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EXPLAINED: Who has to make a tax declaration in France in 2022?

Deadlines are approaching for the 2022 tax declaration, so here's who needs to complete one.

EXPLAINED: Who has to make a tax declaration in France in 2022?
Photo: AFP

It’s no-one’s favourite job – a lengthy and complicated form covering your finances for the previous year – but for most people the annual déclaration des revenues remains compulsory.

Here’s who needs to fill one in and who is exempt in 2022:

Residents in France

If France is your full-time residence then you will most likely need to fill in the declaration.

Many people assume that if you have no income in France then you don’t have to make a declaration, but in fact this is not the case.

France has dual-taxation arrangements in place with a large number of countries including the UK, USA, Canada and Australia so if all your income comes from abroad – for example if you have a pension paid from the UK – then you will not be taxed on it again in France, but you still need to fill out the declaration.

If you’re feeling daunted by the task, check out our section-by-section guide to filling in the form.

People who are salaried employees and have their income tax deducted at source also sometimes assume that they don’t need to fill in the declaration, but for most people this is not the case. If your only income in France is your salary and your taxes have already been deducted then you won’t have to pay any extra, but you still need to fill in the form.

If you think this sounds totally crazy, it’s because France is in the middle of a major reorganisation of its tax system and income tax only began being deducted at source in 2019 – before that employees only had social charges deducted from their salary and then got an annual bill for income tax.

The new system is known as prélèvement à la source, which is sometimes confusingly translated as ‘withholding tax’ but it means pay-as-you-earn.

READ ALSO How to understand your French payslip

The eventual plan is that declarations for employees will be scrapped, but at present most people still need to fill one in.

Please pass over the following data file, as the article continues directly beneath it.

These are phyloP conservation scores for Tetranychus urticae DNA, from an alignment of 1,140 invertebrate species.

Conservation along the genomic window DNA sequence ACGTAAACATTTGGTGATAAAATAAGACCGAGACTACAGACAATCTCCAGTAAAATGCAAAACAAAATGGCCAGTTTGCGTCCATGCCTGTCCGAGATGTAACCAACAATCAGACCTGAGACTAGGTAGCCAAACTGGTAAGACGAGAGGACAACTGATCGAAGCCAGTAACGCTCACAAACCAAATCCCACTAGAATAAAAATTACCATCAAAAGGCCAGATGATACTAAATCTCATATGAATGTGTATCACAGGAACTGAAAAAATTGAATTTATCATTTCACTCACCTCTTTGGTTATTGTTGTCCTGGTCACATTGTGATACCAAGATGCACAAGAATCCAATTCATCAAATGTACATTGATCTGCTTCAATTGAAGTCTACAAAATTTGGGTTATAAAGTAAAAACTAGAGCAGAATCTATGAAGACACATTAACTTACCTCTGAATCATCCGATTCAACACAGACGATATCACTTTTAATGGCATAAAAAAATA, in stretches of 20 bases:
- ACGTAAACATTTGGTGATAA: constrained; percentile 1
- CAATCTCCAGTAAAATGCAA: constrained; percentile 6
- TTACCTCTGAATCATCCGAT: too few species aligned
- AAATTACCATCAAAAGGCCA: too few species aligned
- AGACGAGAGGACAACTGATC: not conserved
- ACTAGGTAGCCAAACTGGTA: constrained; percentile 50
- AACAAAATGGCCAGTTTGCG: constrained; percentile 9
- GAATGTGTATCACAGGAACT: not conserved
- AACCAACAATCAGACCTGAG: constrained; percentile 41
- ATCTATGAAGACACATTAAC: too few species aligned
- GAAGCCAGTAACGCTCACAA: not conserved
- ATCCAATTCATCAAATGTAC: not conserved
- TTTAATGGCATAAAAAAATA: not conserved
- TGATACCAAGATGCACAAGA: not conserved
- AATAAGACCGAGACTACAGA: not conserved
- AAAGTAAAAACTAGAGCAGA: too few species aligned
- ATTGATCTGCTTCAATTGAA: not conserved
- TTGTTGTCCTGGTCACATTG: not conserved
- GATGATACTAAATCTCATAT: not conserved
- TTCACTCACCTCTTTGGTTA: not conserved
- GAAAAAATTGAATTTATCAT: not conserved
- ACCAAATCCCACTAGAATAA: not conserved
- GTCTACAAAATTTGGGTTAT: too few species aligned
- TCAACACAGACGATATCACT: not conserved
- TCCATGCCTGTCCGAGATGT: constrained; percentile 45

Exemptions – as mentioned, France is in the middle of a major shift in tax declarations and some employees whose only income is their salary were in 2020 or 2021 moved on to ‘automatic declarations’ where you simply declare that all the information you supplied last year is still correct. 

This is being extended to more employees this year – if you are eligible you will receive an email from the tax office or a message via your online tax portal, if you are not contacted, assume you need to complete the declaration as normal.

Rebates – for some people filling in a tax declaration might result in the French government giving you money, rather than the other way round.

There are a lot of tax rebates available in France, from specific professions who are exempt from income tax on a proportion of their salaries due to historic union agreements to deductions available for parents on costs like childcare and domestic help.

If you have been working from home over the past two years, as many people did during the pandemic, there are also tax breaks you can claim.

READ ALSO The French tax breaks you don’t want to miss out on

Second-home owners

For most second-home owners who keep their main residence in another country, a tax declaration will not be necessary in France, but if you rent out your French home and therefore have income in France you may need to fill in the declaration. Find out more at the French government’s international taxpayers section HERE (in English).

If you own property in France you will be liable for two types of property tax – the property owners’ tax taxe foncière and the householders tax taxe d’habitation – but these are billed separately from the annual declaration which is concerned with income.

Working in France

If you are working in France but not living here you may also have to make a declaration, depending on your status.

Cross border workers – people who live in another country but cross the border daily to work in France are mostly covered by treaties.

France has signed treaties with Germany, Belgium, Spain and Italy that states that salaries are taxable in the worker’s country of residence, even if the wages are earned elsewhere. Eight Swiss cantons have similar agreements with France, but not the Canton of Geneva (although the great majority of cross border-workers there are working in Switzerland and living in France rather than the other way round). Find out more HERE.

French employer – if you live outside France but have done paid work in France for a French company you may need to fill in a French tax declaration, even if your salary has had tax deducted at source. Find out more HERE.

Make the declaration

Declarations opened on April 7th and covers the time period January 2021 to December 2021.

If you live in France you need to declare all your income, wherever it comes from (although if you have already been taxed on it in another country you won’t need to pay more tax in France). This includes income from renting out a property in another country, pension income and income from shares and dividends.